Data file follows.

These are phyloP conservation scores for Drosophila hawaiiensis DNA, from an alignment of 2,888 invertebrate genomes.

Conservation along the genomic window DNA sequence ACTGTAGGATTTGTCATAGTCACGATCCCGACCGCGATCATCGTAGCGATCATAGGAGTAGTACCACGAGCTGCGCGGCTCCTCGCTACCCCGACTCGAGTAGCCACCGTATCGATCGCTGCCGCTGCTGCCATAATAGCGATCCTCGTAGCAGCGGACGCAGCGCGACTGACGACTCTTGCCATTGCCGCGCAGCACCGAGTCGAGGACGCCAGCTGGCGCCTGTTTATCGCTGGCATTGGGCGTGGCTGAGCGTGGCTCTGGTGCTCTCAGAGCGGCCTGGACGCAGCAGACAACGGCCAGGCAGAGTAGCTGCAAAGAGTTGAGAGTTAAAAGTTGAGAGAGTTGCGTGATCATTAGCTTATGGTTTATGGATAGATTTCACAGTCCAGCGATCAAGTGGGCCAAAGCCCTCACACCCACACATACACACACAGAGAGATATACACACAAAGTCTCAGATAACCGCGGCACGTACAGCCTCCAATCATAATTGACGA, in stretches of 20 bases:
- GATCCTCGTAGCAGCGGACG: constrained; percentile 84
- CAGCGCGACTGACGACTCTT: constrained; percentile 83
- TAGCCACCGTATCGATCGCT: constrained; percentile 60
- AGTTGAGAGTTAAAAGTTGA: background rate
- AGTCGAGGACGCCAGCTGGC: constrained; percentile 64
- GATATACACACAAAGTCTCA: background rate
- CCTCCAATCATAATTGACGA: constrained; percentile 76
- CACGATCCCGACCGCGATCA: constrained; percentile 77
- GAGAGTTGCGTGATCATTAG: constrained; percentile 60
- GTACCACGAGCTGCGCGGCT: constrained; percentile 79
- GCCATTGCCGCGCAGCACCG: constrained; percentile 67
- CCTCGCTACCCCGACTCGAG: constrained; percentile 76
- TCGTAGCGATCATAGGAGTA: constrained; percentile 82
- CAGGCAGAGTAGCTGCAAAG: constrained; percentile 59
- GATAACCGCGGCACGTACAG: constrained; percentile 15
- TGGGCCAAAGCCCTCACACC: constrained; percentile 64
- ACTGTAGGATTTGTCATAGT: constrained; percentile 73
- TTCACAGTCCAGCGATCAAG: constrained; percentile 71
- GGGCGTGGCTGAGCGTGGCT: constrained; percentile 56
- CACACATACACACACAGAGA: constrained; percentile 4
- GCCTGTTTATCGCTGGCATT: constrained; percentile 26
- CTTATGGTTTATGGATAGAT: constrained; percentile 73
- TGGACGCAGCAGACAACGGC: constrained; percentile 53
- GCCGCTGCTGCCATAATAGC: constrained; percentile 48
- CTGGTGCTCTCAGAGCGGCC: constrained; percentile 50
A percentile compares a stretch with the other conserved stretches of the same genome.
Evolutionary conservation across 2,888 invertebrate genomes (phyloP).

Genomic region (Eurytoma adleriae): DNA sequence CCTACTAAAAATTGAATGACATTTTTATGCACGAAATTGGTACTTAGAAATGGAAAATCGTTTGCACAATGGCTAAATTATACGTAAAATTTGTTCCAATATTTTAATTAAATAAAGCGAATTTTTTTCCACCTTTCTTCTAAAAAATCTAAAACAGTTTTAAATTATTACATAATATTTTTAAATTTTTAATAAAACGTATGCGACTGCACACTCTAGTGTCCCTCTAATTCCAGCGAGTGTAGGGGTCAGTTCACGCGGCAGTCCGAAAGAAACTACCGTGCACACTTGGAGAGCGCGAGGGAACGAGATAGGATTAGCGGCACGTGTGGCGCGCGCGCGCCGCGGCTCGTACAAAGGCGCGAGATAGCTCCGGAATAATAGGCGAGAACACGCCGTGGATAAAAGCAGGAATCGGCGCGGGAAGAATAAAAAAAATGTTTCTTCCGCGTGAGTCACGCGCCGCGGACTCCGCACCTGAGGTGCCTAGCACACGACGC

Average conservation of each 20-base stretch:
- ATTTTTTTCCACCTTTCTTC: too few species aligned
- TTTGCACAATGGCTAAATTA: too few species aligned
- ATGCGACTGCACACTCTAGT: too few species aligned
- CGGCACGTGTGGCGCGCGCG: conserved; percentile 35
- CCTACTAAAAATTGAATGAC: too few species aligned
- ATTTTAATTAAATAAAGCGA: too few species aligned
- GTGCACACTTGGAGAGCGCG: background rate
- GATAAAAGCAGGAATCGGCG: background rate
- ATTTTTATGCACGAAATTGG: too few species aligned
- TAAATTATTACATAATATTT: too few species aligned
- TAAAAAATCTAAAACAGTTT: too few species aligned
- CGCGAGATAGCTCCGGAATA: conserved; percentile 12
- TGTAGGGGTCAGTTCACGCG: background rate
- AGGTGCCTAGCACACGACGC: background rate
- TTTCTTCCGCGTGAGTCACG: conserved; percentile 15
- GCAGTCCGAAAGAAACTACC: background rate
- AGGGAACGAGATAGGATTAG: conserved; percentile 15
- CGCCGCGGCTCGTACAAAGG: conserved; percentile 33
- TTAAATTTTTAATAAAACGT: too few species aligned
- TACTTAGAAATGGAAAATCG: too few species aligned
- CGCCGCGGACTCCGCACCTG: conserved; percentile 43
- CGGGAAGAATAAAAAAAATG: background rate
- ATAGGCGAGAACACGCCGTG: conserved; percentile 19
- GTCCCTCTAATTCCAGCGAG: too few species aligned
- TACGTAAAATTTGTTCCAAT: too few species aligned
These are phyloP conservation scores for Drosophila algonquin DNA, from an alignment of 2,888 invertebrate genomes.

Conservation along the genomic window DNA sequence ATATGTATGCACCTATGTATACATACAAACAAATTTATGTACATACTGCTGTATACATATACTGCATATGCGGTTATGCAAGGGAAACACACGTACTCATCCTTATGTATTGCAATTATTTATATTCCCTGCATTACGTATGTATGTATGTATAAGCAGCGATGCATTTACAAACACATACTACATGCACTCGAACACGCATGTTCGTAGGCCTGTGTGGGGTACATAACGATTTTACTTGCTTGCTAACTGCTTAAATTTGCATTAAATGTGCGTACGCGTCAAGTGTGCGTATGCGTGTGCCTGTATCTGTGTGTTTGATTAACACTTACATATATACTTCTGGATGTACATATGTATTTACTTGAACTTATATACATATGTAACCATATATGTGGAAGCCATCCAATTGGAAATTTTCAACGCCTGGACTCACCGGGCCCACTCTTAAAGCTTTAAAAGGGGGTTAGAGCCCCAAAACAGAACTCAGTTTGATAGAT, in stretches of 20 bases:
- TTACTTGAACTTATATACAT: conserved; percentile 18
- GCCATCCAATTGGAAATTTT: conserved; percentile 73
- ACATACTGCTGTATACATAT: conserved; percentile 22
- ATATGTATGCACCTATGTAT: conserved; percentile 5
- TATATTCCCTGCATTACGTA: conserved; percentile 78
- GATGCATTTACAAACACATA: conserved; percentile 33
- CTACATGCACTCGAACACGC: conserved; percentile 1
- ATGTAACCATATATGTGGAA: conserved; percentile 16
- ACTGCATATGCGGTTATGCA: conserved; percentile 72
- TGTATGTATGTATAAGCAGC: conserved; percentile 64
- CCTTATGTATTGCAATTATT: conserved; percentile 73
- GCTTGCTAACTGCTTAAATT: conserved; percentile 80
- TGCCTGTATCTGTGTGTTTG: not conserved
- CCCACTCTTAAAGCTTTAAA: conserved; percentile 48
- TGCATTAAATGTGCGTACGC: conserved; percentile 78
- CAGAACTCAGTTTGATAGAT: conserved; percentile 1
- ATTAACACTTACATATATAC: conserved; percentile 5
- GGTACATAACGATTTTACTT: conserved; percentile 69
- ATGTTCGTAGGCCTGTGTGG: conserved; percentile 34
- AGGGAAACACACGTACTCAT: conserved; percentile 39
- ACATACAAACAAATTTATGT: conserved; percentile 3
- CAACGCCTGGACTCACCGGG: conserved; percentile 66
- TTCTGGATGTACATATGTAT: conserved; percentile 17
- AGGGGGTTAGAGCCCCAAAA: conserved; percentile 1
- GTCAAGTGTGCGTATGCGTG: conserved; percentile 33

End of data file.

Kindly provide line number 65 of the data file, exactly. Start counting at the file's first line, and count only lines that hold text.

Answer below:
- CTACATGCACTCGAACACGC: conserved; percentile 1